Northwestern theater education leads Wildcats to Broadway success
December 11, 2017
Open any Broadway playbill right now and there’s a decent chance you’ll find a Wildcat’s name somewhere inside.
For the second year in a row, Northwestern ranked seventh in Playbill’s list of the most represented colleges on Broadway. Playbill listed 16 NU alumni who are gracing the stage in the 2017-18 season, performing in shows all along the Great White Way –– “Anastasia,” “School of Rock,” “Hello, Dolly!” and more. New York University topped the ranking and Boston Conservatory tied with NU for the seventh-place spot.
Communication Dean Barbara O’Keefe said two factors make NU’s theater program stand out.
“Number one, (we have) superbly talented students,” O’Keefe said. “Number two, we have a very distinctive way of teaching acting. … They come out with well-furnished brains, so that they’re ready to bring lots of different knowledge and insights to bear on the work they’re doing as an actor.”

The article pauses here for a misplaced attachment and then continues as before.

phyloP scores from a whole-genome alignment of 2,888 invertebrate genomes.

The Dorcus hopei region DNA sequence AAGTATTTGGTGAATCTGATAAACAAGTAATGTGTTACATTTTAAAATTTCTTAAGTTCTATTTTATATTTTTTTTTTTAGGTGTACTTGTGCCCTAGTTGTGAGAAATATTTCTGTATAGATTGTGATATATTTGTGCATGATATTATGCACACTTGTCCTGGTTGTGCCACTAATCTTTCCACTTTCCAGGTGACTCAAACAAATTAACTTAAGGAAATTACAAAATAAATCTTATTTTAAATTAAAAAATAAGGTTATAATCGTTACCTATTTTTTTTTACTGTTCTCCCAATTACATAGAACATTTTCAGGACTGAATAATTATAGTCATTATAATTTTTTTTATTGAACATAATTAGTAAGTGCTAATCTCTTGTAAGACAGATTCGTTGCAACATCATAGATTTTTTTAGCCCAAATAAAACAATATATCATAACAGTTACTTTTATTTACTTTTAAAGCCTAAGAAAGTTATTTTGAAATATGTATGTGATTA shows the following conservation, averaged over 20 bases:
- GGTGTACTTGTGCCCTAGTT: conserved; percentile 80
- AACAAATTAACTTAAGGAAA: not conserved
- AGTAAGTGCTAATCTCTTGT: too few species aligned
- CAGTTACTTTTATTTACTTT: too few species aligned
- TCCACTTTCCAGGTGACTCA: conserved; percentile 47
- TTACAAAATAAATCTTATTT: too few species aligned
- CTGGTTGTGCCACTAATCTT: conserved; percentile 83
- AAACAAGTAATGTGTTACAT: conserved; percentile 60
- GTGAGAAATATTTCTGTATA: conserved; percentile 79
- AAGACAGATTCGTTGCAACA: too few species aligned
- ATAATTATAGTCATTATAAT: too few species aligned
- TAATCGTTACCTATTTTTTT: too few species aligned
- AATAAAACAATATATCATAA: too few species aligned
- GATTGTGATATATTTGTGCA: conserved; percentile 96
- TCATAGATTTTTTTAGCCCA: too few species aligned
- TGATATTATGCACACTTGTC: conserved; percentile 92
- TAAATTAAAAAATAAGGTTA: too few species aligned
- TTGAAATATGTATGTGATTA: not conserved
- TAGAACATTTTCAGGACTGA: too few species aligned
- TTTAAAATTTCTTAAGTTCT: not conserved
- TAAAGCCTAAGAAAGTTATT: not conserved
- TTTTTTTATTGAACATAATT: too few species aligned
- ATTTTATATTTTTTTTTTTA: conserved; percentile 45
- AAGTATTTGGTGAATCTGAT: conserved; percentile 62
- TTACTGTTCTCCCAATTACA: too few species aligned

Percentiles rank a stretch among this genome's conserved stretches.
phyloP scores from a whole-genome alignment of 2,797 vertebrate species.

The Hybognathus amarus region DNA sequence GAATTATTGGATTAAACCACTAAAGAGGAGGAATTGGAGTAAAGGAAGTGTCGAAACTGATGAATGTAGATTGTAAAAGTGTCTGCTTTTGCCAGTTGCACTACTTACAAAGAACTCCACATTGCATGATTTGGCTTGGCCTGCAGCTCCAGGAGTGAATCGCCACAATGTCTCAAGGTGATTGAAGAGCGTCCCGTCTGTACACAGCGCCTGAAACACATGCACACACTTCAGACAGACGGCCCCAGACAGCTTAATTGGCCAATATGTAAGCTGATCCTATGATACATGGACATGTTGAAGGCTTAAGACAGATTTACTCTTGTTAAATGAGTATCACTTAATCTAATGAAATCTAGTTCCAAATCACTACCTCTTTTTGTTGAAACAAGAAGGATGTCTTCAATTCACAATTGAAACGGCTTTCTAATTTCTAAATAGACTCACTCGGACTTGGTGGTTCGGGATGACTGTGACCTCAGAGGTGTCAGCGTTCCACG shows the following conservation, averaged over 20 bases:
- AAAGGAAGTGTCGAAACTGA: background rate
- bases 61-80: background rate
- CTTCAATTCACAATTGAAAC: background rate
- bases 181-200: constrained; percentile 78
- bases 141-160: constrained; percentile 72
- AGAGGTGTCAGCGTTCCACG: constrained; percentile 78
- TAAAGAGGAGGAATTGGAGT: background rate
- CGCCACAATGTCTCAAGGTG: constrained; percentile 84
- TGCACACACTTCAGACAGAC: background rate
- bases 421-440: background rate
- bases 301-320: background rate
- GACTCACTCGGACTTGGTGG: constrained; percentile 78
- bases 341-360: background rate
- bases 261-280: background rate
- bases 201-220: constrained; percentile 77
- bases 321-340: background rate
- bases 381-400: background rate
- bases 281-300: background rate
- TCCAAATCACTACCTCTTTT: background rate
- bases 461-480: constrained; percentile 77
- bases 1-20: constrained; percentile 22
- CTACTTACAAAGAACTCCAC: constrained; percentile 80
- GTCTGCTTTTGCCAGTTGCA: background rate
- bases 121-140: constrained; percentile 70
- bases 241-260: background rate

A changing education
NU has been a “powerhouse” in the theater world since the 1920s, O’Keefe said, and has continued to adapt to changing patterns in the industry.
Early on, the program focused largely on acting without much music and dance training, she said. Over time, music, dance and other skills like circus arts have become important factors to be competitive in the theater business.
When emeritus Communication Prof. Dominic Missimi began teaching at NU in 1980, he said he began to see growing demand for expanded education in aspects like voice and dance training. In response to the trend, he created a Music Theatre Certificate program in the School of Communication.
“People said, ‘We need to legitimize this and say it’s not just throwaway,’” Missimi said. “All over the country, music theater became a very popular course of study, and we were kind of right in the middle of that craze.”